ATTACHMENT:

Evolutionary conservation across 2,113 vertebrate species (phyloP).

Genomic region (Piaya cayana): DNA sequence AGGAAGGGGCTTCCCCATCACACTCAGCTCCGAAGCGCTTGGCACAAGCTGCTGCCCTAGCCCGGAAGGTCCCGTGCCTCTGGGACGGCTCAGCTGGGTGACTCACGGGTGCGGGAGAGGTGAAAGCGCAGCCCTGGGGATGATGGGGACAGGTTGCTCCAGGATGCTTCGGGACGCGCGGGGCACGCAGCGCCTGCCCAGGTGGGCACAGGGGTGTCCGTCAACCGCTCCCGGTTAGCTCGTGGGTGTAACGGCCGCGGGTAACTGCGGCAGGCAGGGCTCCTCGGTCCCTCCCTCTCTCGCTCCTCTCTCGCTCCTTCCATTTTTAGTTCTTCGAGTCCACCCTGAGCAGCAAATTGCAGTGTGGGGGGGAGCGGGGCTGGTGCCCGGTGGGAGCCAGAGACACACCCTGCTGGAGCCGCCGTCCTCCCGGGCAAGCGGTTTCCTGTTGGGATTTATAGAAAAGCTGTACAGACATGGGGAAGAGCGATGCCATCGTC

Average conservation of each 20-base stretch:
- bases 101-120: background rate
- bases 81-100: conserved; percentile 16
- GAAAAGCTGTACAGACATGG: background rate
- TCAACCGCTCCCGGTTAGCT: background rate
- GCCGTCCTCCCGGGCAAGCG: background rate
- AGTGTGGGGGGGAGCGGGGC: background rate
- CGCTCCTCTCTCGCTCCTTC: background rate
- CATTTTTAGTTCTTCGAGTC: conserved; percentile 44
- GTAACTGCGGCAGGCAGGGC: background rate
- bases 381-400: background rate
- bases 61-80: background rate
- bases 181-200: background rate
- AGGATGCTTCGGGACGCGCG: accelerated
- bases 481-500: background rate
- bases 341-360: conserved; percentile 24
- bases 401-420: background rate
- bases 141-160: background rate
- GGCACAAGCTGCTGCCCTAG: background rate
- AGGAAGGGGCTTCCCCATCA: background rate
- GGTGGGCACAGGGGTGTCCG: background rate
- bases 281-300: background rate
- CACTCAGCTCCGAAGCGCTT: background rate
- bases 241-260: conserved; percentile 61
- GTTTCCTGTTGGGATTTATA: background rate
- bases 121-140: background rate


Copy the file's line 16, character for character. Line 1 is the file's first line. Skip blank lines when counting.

- AGGATGCTTCGGGACGCGCG: accelerated